Television dropped two new murder mysteries this week, and both are worthy additions to the decade’s most popular genre worldwide. They’re quite different from each other, with “The Alienist” (9 p.m. Eastern Mondays, TNT) set in 1890s New York City and “Bellevue” (10 p.m. Eastern Tuesdays, WGN) set in present-day rural Ontario, although both have the hook of transgendered people being the victims, and both explore links between old and new cases. Both premiere episodes stand out from their brethren in different ways while conforming to the grim mood we’ve come to expect ever since “The Killing” premiered.
“Blade Runner 2049” (2017) – now available via Redbox and streaming – brings us back into the world of the 1982 Ridley Scott classic. It feels like director Denis Villeneuve, who also helmed the overrated “Arrival” (2016) and the excellent “Prisoners” (2013), just wants to play in the sandbox of “Blade Runner,” complete with all the action figures and gadgets. There’s no debating that this is a gorgeous film, but every scene is twice as long as it needs to be for story purposes, and the characters are nearly copies (give me credit for avoiding the “replicant” pun) from the original, starting with blade runner K (Ryan Gosling) standing in for Deckard (Harrison Ford). If you just want to soak up the “BR” vibe again, you’ll be in heaven; if you expect new sci-fi themes or ideas, you’ll be let down.
One of my bosses encouraged us to attend “The Post” (2017) – which recently got a wide theatrical release – to rekindle our passion for newspapering. The film encourages some of that spirit, no doubt, but overall it left me sad. It’s a great movie about the Washington Post’s decision to publish highlights of the Top Secret Pentagon Papers in 1971, very much a welcome addition to the pantheon of journalism movies, but Steven Spielberg’s entry feels curiously out of time more so than, say, 2015’s “Spotlight.”
There were a lot of great films in 2017. So many, in fact, that this year I have decided to do a top 20 list instead of my usual top 10. It means more writing, but trust me, this is a problem any movie buff loves to have.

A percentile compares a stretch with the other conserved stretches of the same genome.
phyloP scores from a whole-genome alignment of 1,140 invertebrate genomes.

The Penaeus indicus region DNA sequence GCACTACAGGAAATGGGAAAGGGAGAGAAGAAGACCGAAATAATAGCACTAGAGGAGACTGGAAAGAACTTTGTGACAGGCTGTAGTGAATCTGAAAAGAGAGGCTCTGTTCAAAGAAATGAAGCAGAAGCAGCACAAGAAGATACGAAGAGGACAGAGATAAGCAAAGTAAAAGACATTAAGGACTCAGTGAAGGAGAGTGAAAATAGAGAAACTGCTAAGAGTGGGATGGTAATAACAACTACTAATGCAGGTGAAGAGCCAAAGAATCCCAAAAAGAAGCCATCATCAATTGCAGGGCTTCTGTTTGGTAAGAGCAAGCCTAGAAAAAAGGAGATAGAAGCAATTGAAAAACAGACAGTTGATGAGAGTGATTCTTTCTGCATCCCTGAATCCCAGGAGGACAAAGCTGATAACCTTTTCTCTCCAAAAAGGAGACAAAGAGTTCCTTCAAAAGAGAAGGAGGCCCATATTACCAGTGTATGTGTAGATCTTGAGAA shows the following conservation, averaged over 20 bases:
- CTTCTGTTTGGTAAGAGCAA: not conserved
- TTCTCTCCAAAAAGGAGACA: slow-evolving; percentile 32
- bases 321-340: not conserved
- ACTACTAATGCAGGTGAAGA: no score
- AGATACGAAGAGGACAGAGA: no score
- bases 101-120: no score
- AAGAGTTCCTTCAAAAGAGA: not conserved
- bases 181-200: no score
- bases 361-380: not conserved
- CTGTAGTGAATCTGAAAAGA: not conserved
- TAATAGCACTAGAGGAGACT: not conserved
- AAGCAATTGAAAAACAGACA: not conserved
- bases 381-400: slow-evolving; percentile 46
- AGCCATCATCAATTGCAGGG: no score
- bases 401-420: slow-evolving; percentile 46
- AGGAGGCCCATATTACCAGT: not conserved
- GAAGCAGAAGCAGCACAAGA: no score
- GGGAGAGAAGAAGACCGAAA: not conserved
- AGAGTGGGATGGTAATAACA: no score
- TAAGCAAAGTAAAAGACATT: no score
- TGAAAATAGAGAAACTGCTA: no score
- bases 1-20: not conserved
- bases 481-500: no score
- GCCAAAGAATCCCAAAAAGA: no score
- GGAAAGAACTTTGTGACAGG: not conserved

2017 was a good year for superheros and small indie films, for action and drama and comedy alike, sometimes all within the same movie.
So, what was the best? Let’s get to it!
“Black Lightning” (9 p.m. Eastern Tuesdays, CW) distinguishes itself from the other CW DC Universe shows by being set in a real world more so than a cartoony world. It’s much closer to the dramatic parts of “Atlanta” than the silliness of “Supergirl” (which is easily the dumbest show I’ve ever watched 52 episodes of).
“Crazy Ex-Girlfriend” recently marked its 100th song, so it’s a perfect excuse – I mean, reason – to rank every song. (This list goes to 89 because the show counted some reprises and songlets, and I did not – although in some cases, I combined a related songlet or reprise in an entry with a more complete song.)
The 2017 “It” remake – now available from Redbox — is the most Stephen Kingy Stephen King adaptation to hit the screen in a long time, as the interactions between the heroic nerds and villainous bullies are palpable, and a lot of the action with titular clown Pennywise (Bill Skarsgård) and other monsters feels like King’s words brought to life with modern special effects – something not possible in the 1990 TV miniseries.
Looking for a “Valerian” fix after last year’s movie, “Valerian and the City of a Thousand Planets,” I’m delving into the comics that started it all, by Frenchmen Pierre Christin (writer) and Jean-Claude Mezieres (pencils and inks). “The Complete Collection, Volume 1” includes “Bad Dreams” (1967), “The City of Shifting Waters”/“Earth in Flames” (1970) and “The Empire of a Thousand Planets” (1971).
My series looking back at the “Harry Potter” films continues with the first prequel movie in the Wizarding World, “Fantastic Beasts and Where to Find Them” (2016):
My series looking back at the “Harry Potter” films continues with Year 7, “Harry Potter and the Deathly Hallows” (2010-11):